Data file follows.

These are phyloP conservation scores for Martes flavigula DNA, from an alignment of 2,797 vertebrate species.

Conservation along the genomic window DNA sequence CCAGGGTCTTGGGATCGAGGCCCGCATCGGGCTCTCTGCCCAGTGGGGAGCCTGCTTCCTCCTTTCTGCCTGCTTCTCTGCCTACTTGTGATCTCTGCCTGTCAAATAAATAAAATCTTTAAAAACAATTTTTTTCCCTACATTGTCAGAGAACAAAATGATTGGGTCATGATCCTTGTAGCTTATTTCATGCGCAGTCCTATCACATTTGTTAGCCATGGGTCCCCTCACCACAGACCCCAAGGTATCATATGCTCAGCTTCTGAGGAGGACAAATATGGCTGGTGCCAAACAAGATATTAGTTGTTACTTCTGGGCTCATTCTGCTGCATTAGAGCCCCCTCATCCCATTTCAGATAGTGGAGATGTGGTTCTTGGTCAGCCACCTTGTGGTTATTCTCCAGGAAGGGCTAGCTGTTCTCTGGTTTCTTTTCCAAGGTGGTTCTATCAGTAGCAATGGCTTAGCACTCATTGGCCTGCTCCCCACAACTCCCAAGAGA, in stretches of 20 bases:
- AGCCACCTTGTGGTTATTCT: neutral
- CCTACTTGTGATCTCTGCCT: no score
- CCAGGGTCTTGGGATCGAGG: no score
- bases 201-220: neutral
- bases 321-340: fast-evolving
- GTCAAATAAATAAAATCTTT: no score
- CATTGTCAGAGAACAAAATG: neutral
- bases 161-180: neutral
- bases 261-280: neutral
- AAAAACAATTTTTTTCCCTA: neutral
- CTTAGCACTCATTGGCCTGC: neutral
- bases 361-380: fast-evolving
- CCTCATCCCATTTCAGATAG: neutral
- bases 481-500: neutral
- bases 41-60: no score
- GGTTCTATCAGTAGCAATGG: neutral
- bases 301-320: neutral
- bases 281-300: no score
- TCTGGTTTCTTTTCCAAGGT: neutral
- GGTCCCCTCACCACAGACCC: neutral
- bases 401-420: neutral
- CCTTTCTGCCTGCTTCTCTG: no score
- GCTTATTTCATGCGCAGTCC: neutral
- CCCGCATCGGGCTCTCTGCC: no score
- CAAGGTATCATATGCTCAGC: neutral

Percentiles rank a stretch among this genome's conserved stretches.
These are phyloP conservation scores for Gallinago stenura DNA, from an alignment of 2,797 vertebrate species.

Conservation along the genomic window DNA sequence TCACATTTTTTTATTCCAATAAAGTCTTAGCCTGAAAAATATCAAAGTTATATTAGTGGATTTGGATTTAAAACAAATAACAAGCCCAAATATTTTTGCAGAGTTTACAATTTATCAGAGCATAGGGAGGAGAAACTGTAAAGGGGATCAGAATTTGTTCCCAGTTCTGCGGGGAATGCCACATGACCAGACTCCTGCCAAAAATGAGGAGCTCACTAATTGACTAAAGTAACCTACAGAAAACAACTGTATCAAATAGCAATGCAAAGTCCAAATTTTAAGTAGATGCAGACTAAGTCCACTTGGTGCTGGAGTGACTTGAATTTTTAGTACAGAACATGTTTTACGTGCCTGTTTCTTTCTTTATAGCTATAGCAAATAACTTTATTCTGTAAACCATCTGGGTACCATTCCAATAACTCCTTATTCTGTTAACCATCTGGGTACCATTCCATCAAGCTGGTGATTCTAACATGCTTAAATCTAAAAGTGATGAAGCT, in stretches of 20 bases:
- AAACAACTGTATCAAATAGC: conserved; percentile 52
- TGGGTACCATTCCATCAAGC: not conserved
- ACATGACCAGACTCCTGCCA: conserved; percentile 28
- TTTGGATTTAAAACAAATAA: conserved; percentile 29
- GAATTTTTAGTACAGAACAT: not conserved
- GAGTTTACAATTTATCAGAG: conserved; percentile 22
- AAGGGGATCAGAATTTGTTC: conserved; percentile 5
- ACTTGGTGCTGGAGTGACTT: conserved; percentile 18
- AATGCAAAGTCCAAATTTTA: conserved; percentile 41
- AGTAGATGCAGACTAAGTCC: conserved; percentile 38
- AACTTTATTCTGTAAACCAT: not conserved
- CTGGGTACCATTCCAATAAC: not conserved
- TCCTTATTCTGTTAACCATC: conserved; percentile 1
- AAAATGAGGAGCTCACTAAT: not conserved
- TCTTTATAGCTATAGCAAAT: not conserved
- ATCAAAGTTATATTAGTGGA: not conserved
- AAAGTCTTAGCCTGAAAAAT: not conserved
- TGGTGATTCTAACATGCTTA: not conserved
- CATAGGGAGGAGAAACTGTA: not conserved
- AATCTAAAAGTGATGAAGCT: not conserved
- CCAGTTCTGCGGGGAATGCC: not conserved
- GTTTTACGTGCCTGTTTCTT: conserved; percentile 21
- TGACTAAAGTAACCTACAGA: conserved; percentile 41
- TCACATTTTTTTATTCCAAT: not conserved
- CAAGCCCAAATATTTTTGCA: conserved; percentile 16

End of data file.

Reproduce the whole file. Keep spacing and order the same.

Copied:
These are phyloP conservation scores for Martes flavigula DNA, from an alignment of 2,797 vertebrate species.

Conservation along the genomic window DNA sequence CCAGGGTCTTGGGATCGAGGCCCGCATCGGGCTCTCTGCCCAGTGGGGAGCCTGCTTCCTCCTTTCTGCCTGCTTCTCTGCCTACTTGTGATCTCTGCCTGTCAAATAAATAAAATCTTTAAAAACAATTTTTTTCCCTACATTGTCAGAGAACAAAATGATTGGGTCATGATCCTTGTAGCTTATTTCATGCGCAGTCCTATCACATTTGTTAGCCATGGGTCCCCTCACCACAGACCCCAAGGTATCATATGCTCAGCTTCTGAGGAGGACAAATATGGCTGGTGCCAAACAAGATATTAGTTGTTACTTCTGGGCTCATTCTGCTGCATTAGAGCCCCCTCATCCCATTTCAGATAGTGGAGATGTGGTTCTTGGTCAGCCACCTTGTGGTTATTCTCCAGGAAGGGCTAGCTGTTCTCTGGTTTCTTTTCCAAGGTGGTTCTATCAGTAGCAATGGCTTAGCACTCATTGGCCTGCTCCCCACAACTCCCAAGAGA, in stretches of 20 bases:
- AGCCACCTTGTGGTTATTCT: neutral
- CCTACTTGTGATCTCTGCCT: no score
- CCAGGGTCTTGGGATCGAGG: no score
- bases 201-220: neutral
- bases 321-340: fast-evolving
- GTCAAATAAATAAAATCTTT: no score
- CATTGTCAGAGAACAAAATG: neutral
- bases 161-180: neutral
- bases 261-280: neutral
- AAAAACAATTTTTTTCCCTA: neutral
- CTTAGCACTCATTGGCCTGC: neutral
- bases 361-380: fast-evolving
- CCTCATCCCATTTCAGATAG: neutral
- bases 481-500: neutral
- bases 41-60: no score
- GGTTCTATCAGTAGCAATGG: neutral
- bases 301-320: neutral
- bases 281-300: no score
- TCTGGTTTCTTTTCCAAGGT: neutral
- GGTCCCCTCACCACAGACCC: neutral
- bases 401-420: neutral
- CCTTTCTGCCTGCTTCTCTG: no score
- GCTTATTTCATGCGCAGTCC: neutral
- CCCGCATCGGGCTCTCTGCC: no score
- CAAGGTATCATATGCTCAGC: neutral

Percentiles rank a stretch among this genome's conserved stretches.
These are phyloP conservation scores for Gallinago stenura DNA, from an alignment of 2,797 vertebrate species.

Conservation along the genomic window DNA sequence TCACATTTTTTTATTCCAATAAAGTCTTAGCCTGAAAAATATCAAAGTTATATTAGTGGATTTGGATTTAAAACAAATAACAAGCCCAAATATTTTTGCAGAGTTTACAATTTATCAGAGCATAGGGAGGAGAAACTGTAAAGGGGATCAGAATTTGTTCCCAGTTCTGCGGGGAATGCCACATGACCAGACTCCTGCCAAAAATGAGGAGCTCACTAATTGACTAAAGTAACCTACAGAAAACAACTGTATCAAATAGCAATGCAAAGTCCAAATTTTAAGTAGATGCAGACTAAGTCCACTTGGTGCTGGAGTGACTTGAATTTTTAGTACAGAACATGTTTTACGTGCCTGTTTCTTTCTTTATAGCTATAGCAAATAACTTTATTCTGTAAACCATCTGGGTACCATTCCAATAACTCCTTATTCTGTTAACCATCTGGGTACCATTCCATCAAGCTGGTGATTCTAACATGCTTAAATCTAAAAGTGATGAAGCT, in stretches of 20 bases:
- AAACAACTGTATCAAATAGC: conserved; percentile 52
- TGGGTACCATTCCATCAAGC: not conserved
- ACATGACCAGACTCCTGCCA: conserved; percentile 28
- TTTGGATTTAAAACAAATAA: conserved; percentile 29
- GAATTTTTAGTACAGAACAT: not conserved
- GAGTTTACAATTTATCAGAG: conserved; percentile 22
- AAGGGGATCAGAATTTGTTC: conserved; percentile 5
- ACTTGGTGCTGGAGTGACTT: conserved; percentile 18
- AATGCAAAGTCCAAATTTTA: conserved; percentile 41
- AGTAGATGCAGACTAAGTCC: conserved; percentile 38
- AACTTTATTCTGTAAACCAT: not conserved
- CTGGGTACCATTCCAATAAC: not conserved
- TCCTTATTCTGTTAACCATC: conserved; percentile 1
- AAAATGAGGAGCTCACTAAT: not conserved
- TCTTTATAGCTATAGCAAAT: not conserved
- ATCAAAGTTATATTAGTGGA: not conserved
- AAAGTCTTAGCCTGAAAAAT: not conserved
- TGGTGATTCTAACATGCTTA: not conserved
- CATAGGGAGGAGAAACTGTA: not conserved
- AATCTAAAAGTGATGAAGCT: not conserved
- CCAGTTCTGCGGGGAATGCC: not conserved
- GTTTTACGTGCCTGTTTCTT: conserved; percentile 21
- TGACTAAAGTAACCTACAGA: conserved; percentile 41
- TCACATTTTTTTATTCCAAT: not conserved
- CAAGCCCAAATATTTTTGCA: conserved; percentile 16